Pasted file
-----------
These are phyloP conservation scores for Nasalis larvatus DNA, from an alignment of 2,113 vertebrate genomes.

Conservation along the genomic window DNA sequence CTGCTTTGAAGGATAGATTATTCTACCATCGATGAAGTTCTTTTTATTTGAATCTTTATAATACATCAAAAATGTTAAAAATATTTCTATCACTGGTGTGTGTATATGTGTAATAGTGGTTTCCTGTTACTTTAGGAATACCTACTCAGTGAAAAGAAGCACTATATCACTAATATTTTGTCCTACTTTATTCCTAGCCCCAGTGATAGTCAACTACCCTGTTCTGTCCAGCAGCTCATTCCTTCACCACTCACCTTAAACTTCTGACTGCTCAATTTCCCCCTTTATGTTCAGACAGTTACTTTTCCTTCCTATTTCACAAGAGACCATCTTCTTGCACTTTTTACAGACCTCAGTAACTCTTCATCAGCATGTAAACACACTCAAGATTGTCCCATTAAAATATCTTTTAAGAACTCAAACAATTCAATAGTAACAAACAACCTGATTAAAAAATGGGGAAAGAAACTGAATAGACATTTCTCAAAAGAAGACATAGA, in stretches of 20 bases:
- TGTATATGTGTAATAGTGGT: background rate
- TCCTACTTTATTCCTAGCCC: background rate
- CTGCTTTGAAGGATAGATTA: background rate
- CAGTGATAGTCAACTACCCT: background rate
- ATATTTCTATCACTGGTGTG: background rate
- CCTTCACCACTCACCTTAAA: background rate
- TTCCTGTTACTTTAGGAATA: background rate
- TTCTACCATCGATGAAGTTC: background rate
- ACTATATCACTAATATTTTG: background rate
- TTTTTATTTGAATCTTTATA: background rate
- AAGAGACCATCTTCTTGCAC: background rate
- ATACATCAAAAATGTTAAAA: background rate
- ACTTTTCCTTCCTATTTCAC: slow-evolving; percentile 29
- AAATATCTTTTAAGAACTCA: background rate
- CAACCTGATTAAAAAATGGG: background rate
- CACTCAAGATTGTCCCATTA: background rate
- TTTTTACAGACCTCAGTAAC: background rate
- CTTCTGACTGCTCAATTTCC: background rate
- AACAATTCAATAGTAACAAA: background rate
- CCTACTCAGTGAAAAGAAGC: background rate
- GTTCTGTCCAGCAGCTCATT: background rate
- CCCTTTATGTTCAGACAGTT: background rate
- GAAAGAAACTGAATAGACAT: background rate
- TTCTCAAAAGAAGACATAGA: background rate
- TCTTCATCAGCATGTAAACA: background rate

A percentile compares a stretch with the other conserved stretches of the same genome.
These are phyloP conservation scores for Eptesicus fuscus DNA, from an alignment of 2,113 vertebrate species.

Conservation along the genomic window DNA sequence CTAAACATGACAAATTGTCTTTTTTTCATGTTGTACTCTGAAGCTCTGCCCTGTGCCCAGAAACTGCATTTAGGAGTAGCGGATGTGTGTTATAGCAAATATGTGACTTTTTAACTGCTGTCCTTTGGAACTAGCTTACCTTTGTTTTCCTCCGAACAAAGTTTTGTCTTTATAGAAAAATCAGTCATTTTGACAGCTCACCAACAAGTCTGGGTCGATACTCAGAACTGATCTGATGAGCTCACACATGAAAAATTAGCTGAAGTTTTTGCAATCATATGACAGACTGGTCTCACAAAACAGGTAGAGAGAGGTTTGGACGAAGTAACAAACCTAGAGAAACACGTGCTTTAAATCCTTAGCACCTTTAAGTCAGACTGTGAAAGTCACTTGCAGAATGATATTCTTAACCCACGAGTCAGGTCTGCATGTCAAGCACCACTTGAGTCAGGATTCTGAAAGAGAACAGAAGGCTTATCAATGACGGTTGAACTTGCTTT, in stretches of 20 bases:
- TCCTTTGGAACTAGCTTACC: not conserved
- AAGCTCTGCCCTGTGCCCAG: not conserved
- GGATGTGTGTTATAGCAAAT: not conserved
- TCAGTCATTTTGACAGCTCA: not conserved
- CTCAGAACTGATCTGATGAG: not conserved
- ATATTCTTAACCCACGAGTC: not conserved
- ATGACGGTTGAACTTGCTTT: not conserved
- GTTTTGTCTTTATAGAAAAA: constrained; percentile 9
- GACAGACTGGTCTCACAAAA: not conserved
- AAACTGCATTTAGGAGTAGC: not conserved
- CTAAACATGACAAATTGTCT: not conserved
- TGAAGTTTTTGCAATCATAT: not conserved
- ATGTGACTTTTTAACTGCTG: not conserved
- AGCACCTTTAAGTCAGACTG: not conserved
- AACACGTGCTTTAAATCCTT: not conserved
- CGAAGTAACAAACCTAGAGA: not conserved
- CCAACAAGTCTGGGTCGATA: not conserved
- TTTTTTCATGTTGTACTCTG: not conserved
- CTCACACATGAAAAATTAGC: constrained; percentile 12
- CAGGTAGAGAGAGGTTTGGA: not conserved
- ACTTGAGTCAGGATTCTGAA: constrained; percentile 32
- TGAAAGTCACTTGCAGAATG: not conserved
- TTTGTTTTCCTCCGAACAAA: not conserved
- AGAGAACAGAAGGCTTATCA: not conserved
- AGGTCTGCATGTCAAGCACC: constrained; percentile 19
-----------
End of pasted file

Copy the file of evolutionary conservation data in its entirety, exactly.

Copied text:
These are phyloP conservation scores for Nasalis larvatus DNA, from an alignment of 2,113 vertebrate genomes.

Conservation along the genomic window DNA sequence CTGCTTTGAAGGATAGATTATTCTACCATCGATGAAGTTCTTTTTATTTGAATCTTTATAATACATCAAAAATGTTAAAAATATTTCTATCACTGGTGTGTGTATATGTGTAATAGTGGTTTCCTGTTACTTTAGGAATACCTACTCAGTGAAAAGAAGCACTATATCACTAATATTTTGTCCTACTTTATTCCTAGCCCCAGTGATAGTCAACTACCCTGTTCTGTCCAGCAGCTCATTCCTTCACCACTCACCTTAAACTTCTGACTGCTCAATTTCCCCCTTTATGTTCAGACAGTTACTTTTCCTTCCTATTTCACAAGAGACCATCTTCTTGCACTTTTTACAGACCTCAGTAACTCTTCATCAGCATGTAAACACACTCAAGATTGTCCCATTAAAATATCTTTTAAGAACTCAAACAATTCAATAGTAACAAACAACCTGATTAAAAAATGGGGAAAGAAACTGAATAGACATTTCTCAAAAGAAGACATAGA, in stretches of 20 bases:
- TGTATATGTGTAATAGTGGT: background rate
- TCCTACTTTATTCCTAGCCC: background rate
- CTGCTTTGAAGGATAGATTA: background rate
- CAGTGATAGTCAACTACCCT: background rate
- ATATTTCTATCACTGGTGTG: background rate
- CCTTCACCACTCACCTTAAA: background rate
- TTCCTGTTACTTTAGGAATA: background rate
- TTCTACCATCGATGAAGTTC: background rate
- ACTATATCACTAATATTTTG: background rate
- TTTTTATTTGAATCTTTATA: background rate
- AAGAGACCATCTTCTTGCAC: background rate
- ATACATCAAAAATGTTAAAA: background rate
- ACTTTTCCTTCCTATTTCAC: slow-evolving; percentile 29
- AAATATCTTTTAAGAACTCA: background rate
- CAACCTGATTAAAAAATGGG: background rate
- CACTCAAGATTGTCCCATTA: background rate
- TTTTTACAGACCTCAGTAAC: background rate
- CTTCTGACTGCTCAATTTCC: background rate
- AACAATTCAATAGTAACAAA: background rate
- CCTACTCAGTGAAAAGAAGC: background rate
- GTTCTGTCCAGCAGCTCATT: background rate
- CCCTTTATGTTCAGACAGTT: background rate
- GAAAGAAACTGAATAGACAT: background rate
- TTCTCAAAAGAAGACATAGA: background rate
- TCTTCATCAGCATGTAAACA: background rate

A percentile compares a stretch with the other conserved stretches of the same genome.
These are phyloP conservation scores for Eptesicus fuscus DNA, from an alignment of 2,113 vertebrate species.

Conservation along the genomic window DNA sequence CTAAACATGACAAATTGTCTTTTTTTCATGTTGTACTCTGAAGCTCTGCCCTGTGCCCAGAAACTGCATTTAGGAGTAGCGGATGTGTGTTATAGCAAATATGTGACTTTTTAACTGCTGTCCTTTGGAACTAGCTTACCTTTGTTTTCCTCCGAACAAAGTTTTGTCTTTATAGAAAAATCAGTCATTTTGACAGCTCACCAACAAGTCTGGGTCGATACTCAGAACTGATCTGATGAGCTCACACATGAAAAATTAGCTGAAGTTTTTGCAATCATATGACAGACTGGTCTCACAAAACAGGTAGAGAGAGGTTTGGACGAAGTAACAAACCTAGAGAAACACGTGCTTTAAATCCTTAGCACCTTTAAGTCAGACTGTGAAAGTCACTTGCAGAATGATATTCTTAACCCACGAGTCAGGTCTGCATGTCAAGCACCACTTGAGTCAGGATTCTGAAAGAGAACAGAAGGCTTATCAATGACGGTTGAACTTGCTTT, in stretches of 20 bases:
- TCCTTTGGAACTAGCTTACC: not conserved
- AAGCTCTGCCCTGTGCCCAG: not conserved
- GGATGTGTGTTATAGCAAAT: not conserved
- TCAGTCATTTTGACAGCTCA: not conserved
- CTCAGAACTGATCTGATGAG: not conserved
- ATATTCTTAACCCACGAGTC: not conserved
- ATGACGGTTGAACTTGCTTT: not conserved
- GTTTTGTCTTTATAGAAAAA: constrained; percentile 9
- GACAGACTGGTCTCACAAAA: not conserved
- AAACTGCATTTAGGAGTAGC: not conserved
- CTAAACATGACAAATTGTCT: not conserved
- TGAAGTTTTTGCAATCATAT: not conserved
- ATGTGACTTTTTAACTGCTG: not conserved
- AGCACCTTTAAGTCAGACTG: not conserved
- AACACGTGCTTTAAATCCTT: not conserved
- CGAAGTAACAAACCTAGAGA: not conserved
- CCAACAAGTCTGGGTCGATA: not conserved
- TTTTTTCATGTTGTACTCTG: not conserved
- CTCACACATGAAAAATTAGC: constrained; percentile 12
- CAGGTAGAGAGAGGTTTGGA: not conserved
- ACTTGAGTCAGGATTCTGAA: constrained; percentile 32
- TGAAAGTCACTTGCAGAATG: not conserved
- TTTGTTTTCCTCCGAACAAA: not conserved
- AGAGAACAGAAGGCTTATCA: not conserved
- AGGTCTGCATGTCAAGCACC: constrained; percentile 19